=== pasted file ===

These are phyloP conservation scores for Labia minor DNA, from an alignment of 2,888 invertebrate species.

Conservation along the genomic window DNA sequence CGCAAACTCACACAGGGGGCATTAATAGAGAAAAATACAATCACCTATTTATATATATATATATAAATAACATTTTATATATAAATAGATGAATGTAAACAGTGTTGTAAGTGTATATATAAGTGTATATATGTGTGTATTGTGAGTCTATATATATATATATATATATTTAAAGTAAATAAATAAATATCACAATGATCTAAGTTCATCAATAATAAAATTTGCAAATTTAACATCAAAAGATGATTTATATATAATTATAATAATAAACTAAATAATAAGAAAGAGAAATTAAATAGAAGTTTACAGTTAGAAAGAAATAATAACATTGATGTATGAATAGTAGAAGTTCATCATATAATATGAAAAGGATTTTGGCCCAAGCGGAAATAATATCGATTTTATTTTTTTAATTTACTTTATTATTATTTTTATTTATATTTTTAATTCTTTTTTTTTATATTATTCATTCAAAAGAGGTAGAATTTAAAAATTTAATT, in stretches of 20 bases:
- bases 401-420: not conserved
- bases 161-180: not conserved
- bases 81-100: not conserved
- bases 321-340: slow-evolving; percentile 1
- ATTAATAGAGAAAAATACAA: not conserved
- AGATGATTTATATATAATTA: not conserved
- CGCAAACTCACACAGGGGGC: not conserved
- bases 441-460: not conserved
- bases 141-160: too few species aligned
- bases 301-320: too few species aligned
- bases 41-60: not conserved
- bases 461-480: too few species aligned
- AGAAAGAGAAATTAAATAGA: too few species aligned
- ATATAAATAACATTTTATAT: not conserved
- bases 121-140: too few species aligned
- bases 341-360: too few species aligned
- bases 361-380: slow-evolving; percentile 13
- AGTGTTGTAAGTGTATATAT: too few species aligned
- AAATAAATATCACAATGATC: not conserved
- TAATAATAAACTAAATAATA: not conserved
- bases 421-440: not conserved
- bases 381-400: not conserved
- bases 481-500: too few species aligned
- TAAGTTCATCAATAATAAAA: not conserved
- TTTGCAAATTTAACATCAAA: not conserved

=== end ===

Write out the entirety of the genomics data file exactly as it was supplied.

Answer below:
These are phyloP conservation scores for Labia minor DNA, from an alignment of 2,888 invertebrate species.

Conservation along the genomic window DNA sequence CGCAAACTCACACAGGGGGCATTAATAGAGAAAAATACAATCACCTATTTATATATATATATATAAATAACATTTTATATATAAATAGATGAATGTAAACAGTGTTGTAAGTGTATATATAAGTGTATATATGTGTGTATTGTGAGTCTATATATATATATATATATATTTAAAGTAAATAAATAAATATCACAATGATCTAAGTTCATCAATAATAAAATTTGCAAATTTAACATCAAAAGATGATTTATATATAATTATAATAATAAACTAAATAATAAGAAAGAGAAATTAAATAGAAGTTTACAGTTAGAAAGAAATAATAACATTGATGTATGAATAGTAGAAGTTCATCATATAATATGAAAAGGATTTTGGCCCAAGCGGAAATAATATCGATTTTATTTTTTTAATTTACTTTATTATTATTTTTATTTATATTTTTAATTCTTTTTTTTTATATTATTCATTCAAAAGAGGTAGAATTTAAAAATTTAATT, in stretches of 20 bases:
- bases 401-420: not conserved
- bases 161-180: not conserved
- bases 81-100: not conserved
- bases 321-340: slow-evolving; percentile 1
- ATTAATAGAGAAAAATACAA: not conserved
- AGATGATTTATATATAATTA: not conserved
- CGCAAACTCACACAGGGGGC: not conserved
- bases 441-460: not conserved
- bases 141-160: too few species aligned
- bases 301-320: too few species aligned
- bases 41-60: not conserved
- bases 461-480: too few species aligned
- AGAAAGAGAAATTAAATAGA: too few species aligned
- ATATAAATAACATTTTATAT: not conserved
- bases 121-140: too few species aligned
- bases 341-360: too few species aligned
- bases 361-380: slow-evolving; percentile 13
- AGTGTTGTAAGTGTATATAT: too few species aligned
- AAATAAATATCACAATGATC: not conserved
- TAATAATAAACTAAATAATA: not conserved
- bases 421-440: not conserved
- bases 381-400: not conserved
- bases 481-500: too few species aligned
- TAAGTTCATCAATAATAAAA: not conserved
- TTTGCAAATTTAACATCAAA: not conserved